Archive for February, 2010

Trampling Bear Grass

February 24, 2010

Bear grass (Yucca filamentosa) is a tough, prickly perennial occurring in the dry, open woodlands of North Carolina.  Its thorns draw blood, so it is ignored and flourishes with scant attention.  The community of Bear Grass, NC lies in the broad farm lands of southern Martin County, with Bear Grass School as its heart and literal center.  Generations of children have blossomed in the fertile soil of home/church/school.   Today’s mayor and other community leaders are yesterday’s students in the brick building.  Music lessons, band practice and extracurricular bustle enliven the heart of Bear Grass.   The oldest church sits next to the School, and the lawns are mowed so that one cannot see where sacred ground ends and Bear Grass School begins.   This modest institution has produced accountants, teachers, farmers, and at least one pharmaceutical millionaire.  This cheerful “high performance” school needs no security force.   The Martin County School Board plans to close the school at the end of the academic year,  trampling Bear Grass school and the community.  Forcing these good students into low performing large schools in the north and west reaches of Martin County would dilute the low performance scores of the failing giants.   The local superintendent has gleefully bloodied  his feet, as it were, in his campaign to close the school and silence the heart of the community.  Bear Grass has applied to convert to a charter school.   Ordered by a superior court judge to refrain from hindering this charter school application, the superintendent’s bloody foot prints nonetheless marched to Raleigh.  Despite North Carolina’s limit  of 100 charter schools for the entire state, there is even now, a charter available for Bear Grass.  This conversion to a charter school would keep Bear Grass School open and the community alive.  In the NC Dept. of Education Boardroom, leaders spend their monthly meetings congratulating each other on meaningless “accomplishments” while thousands of students are pushed through failing schools.  With bloody foot prints everywhere, Bear Grass School supporters received only a two sentence rebuff at the January Board meeting.  In February, one Bear Grass spokesman was allowed to beg once more.  Still, no motion to use the available charter and save Bear Grass school.  When a school flourishes because of high performing families and traditional values, it shames the humanistic serpent coiled within the heart of our educational system.  Therefore, Bear Grass must be trampled.  It is an ugly sight.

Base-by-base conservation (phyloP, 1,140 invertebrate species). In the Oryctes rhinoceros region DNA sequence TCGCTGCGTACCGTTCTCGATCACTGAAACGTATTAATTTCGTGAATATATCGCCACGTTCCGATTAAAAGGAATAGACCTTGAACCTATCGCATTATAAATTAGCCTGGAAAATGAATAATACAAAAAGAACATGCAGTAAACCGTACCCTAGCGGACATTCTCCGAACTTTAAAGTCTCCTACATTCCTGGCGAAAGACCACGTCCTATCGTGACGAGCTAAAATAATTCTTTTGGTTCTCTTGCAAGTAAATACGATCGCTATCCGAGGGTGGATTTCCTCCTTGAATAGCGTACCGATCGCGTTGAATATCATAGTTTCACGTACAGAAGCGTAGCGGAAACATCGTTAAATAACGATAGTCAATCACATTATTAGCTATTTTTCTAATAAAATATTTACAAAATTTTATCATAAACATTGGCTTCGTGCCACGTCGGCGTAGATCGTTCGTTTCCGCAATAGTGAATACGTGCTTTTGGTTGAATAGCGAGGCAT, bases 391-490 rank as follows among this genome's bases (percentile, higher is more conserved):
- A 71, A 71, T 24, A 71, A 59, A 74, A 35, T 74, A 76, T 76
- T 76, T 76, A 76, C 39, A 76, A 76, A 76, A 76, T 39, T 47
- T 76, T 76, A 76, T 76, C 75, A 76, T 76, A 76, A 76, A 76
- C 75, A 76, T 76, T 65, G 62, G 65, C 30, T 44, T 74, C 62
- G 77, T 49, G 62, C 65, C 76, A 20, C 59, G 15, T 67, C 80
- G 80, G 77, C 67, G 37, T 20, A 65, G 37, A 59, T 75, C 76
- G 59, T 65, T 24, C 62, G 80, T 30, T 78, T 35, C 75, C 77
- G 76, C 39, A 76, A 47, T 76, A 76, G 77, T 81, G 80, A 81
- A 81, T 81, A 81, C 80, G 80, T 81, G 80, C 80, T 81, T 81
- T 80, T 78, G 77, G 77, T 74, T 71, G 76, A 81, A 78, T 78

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Screaming bloody murder

February 19, 2010

I work with men who love hunting dogs. In the course of waging the latest battle in our war against animal rights extremists, I came upon a video.  Amateur Youtube, with the camera held by a woman who was screaming through a fence at a dog. The long, lean hound had cornered a coyote at the edge of some woods.  The coyote was big, handsome, and panting.  The woman was screaming at the dog to come to her, leave the coyote alone, and “stop it”.  The hound was smelling the coyote and thinking about how to bite it. The coyote was catching its breath and thinking about how to get out of the corner. Neither listened to the woman. The coyote snarled, and the dog snapped. The woman started screaming bloody murder, and apparently running in a circle, as the camera spun around, recording the same spinning patch of grass.  It would be easy to smirk at these antics, because she was screaming, “Dial 911”.  I am not sure if she wanted an ambulance for the coyote, or a police officer to stop the assault.  Nonetheless, the agony in her voice was real. She was screaming in the pain of seeing animals fight, bleed, and die.   She posted her video, and no doubt wants to ban something.  But all her screaming and shouting and working will not erase that particular pain, because it is a symptom of a vast, dark brokenness.  Aware or not, she yearns for Eden, before the fall.   When she recognizes the source of her pain, she will pray for the coming of the Kingdom of God.  Isaiah described the coming of Messiah as a time when the lion will lie down with the lamb, and the knowledge of the Lord will cover the earth, as the waters cover the sea. When the Kingdom does fully come, it will be wonderful to see hounds and foxes and coyotes lolling in the grass in peace.  Until then, I pray the Peaceable Kingdom invades our souls, so other human beings become more precious to us than the dear animals that can neither know nor care about the condition of our hearts.